News and Information
Zimbabwe kicks out SA unionists
|October 27, 2004
| Zimbabwe police have expelled a South African trade union mission for defying a ban to enter the country.
Congress of South African Trade Unions (Cosatu) officials say they had obtained a court order allowing them to stay until Wednesday afternoon.
But the government has described their trip to assess conditions in the country as "not acceptable".
The cabinet ordered their deportation after the group refused to guarantee not to meet with certain civic groups.
"We think that the attitude of the Zimbabwe government borders on criminality," a deported Cosatu official Simon Boshielo told the BBC's Network Africa programme.
Members of the 12-member delegation had been held under armed guard at Harare International Airport for much of Tuesday, following a cabinet decision to cut short their visit.
They are not a super-trade union. They're not a super-government
Zimbabwe government spokesperson
But after a row over who should pay for their tickets, police drove the group through the night to Beitbridge, the border post between Zimbabwe and South Africa.
Speaking from Polokwane in northern South Africa, Mr Boshielo said police had initially told them were being taken to their hotel for the night.
"Suddenly we discovered during the course of the drive that we were being taken to the border."
"They dumped us at the bridge [between the countries]. And we organised our own trip from there," he said.
The Zimbabwe government has defended the decision to expel the unionists, saying Zimbabwe was not an extension of South Africa.
"Remember, Cosatu means Confederation of South African Trade Unions, not Confederation of Southern African Trade Unions," government spokesman George Charamba told South African state radio.
"They are not a super-trade union. They're not a super-government," he said.
The BBC's Alastair Leithead in Johannesburg says the action will cause embarrassment for the South African government.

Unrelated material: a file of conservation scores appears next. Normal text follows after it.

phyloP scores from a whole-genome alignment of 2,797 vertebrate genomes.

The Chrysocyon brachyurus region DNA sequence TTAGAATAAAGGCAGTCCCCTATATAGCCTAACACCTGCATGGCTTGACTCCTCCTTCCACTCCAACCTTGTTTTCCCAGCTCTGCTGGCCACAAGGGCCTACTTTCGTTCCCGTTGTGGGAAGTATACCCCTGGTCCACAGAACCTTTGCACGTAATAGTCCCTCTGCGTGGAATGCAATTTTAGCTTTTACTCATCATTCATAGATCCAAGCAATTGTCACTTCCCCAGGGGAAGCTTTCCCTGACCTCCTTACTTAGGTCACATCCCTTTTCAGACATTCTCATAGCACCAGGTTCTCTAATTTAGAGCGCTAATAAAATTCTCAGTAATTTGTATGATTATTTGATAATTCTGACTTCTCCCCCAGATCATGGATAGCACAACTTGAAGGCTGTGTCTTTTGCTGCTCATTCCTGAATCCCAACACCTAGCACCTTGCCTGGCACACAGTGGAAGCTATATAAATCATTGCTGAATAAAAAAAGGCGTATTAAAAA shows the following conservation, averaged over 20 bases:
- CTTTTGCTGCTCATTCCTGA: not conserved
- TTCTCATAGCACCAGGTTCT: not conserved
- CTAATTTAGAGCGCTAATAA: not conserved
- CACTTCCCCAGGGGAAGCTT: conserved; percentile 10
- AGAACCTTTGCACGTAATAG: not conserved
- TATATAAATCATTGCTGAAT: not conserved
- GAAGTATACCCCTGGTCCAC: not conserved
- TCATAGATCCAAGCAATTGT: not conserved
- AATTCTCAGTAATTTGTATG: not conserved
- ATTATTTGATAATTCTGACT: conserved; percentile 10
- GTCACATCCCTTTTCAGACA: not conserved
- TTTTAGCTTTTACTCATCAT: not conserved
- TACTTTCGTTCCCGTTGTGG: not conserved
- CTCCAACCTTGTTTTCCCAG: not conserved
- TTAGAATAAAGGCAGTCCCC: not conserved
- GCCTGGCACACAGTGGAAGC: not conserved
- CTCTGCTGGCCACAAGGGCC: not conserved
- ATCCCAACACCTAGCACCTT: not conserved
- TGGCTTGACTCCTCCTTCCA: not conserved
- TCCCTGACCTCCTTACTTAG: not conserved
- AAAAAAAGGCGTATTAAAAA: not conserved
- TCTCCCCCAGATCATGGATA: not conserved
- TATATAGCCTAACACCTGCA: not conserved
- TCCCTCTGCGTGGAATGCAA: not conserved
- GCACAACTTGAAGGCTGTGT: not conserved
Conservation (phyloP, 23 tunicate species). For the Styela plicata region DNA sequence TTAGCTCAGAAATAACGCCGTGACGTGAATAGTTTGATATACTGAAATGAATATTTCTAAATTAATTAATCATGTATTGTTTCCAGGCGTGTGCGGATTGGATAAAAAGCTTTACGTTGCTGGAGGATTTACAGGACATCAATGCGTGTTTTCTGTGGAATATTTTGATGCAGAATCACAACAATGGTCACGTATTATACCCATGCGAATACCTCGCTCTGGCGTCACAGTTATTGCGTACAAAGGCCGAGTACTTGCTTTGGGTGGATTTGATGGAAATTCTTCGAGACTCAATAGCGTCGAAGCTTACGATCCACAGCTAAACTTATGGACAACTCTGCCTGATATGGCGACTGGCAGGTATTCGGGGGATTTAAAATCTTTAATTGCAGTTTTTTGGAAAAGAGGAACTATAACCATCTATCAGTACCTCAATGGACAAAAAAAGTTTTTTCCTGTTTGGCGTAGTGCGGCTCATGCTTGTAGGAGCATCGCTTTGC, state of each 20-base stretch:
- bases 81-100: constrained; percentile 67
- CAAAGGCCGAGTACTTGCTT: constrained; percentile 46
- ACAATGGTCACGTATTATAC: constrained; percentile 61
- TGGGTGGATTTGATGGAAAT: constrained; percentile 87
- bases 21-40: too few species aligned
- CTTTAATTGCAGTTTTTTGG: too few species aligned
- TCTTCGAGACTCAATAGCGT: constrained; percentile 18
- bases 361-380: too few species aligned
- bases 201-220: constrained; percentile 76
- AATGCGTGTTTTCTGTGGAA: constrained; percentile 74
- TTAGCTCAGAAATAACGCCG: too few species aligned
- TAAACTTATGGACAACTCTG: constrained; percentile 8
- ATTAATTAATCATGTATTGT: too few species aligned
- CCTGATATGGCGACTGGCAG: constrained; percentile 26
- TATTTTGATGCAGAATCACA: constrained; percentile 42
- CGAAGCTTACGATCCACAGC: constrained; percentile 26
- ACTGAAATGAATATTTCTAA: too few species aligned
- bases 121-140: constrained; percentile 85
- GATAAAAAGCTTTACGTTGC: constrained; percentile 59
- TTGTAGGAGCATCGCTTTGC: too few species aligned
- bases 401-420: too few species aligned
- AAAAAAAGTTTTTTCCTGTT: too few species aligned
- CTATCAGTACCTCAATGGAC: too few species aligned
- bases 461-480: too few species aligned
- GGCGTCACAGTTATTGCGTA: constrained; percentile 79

South Africa's ruling African National Congress has an alliance with Cosatu and their policy has been one of quiet diplomacy, not being openly critical of President Robert Mugabe, our correspondent says.
Deportation proceedings began on Tuesday, after police raided the offices of the Zimbabwe Congress of Trade Unions (ZCTU), where the delegation had been meeting.
Cosatu spokesman Patrick Craven told news agency AFP the organisation was "appalled at the conduct of the Zimbabwe police".
The group had intended to assess the state of the country ahead of parliamentary elections in March next year.
Among the groups the mission had been told not to meet were the Zimbabwe Crisis Coalition, the Zimbabwe Council of Churches and the National Constitutional Assembly, which the government view as politically linked to the opposition.
Tsvangirai is hoping African leaders will put more pressure on Zimbabwe
Delegation member Violet Seboni said they were proud of the fact that they had managed to see the ZCTU, in a meeting she described as "fruitful".
As a signatory to the International Labour Organisation convention, Ms Seboni said the Zimbabwe government was not respecting workers' rights.
Despite their deportation Ms Seboni said: "We are confident we have made a mark."
Meanwhile, Zimbabwean opposition leader Morgan Tsvangirai has called on countries in southern Africa to put pressure on President Mugabe to ensure the elections are free and fair.
Mr Tsvangirai made the comments in Mauritius, during a tour of the region to gather support for reform of Zimbabwe's electoral laws.
It is his first trip outside Zimbabwe for nearly three years, following the return of his passport after his acquittal on treason charges last week.
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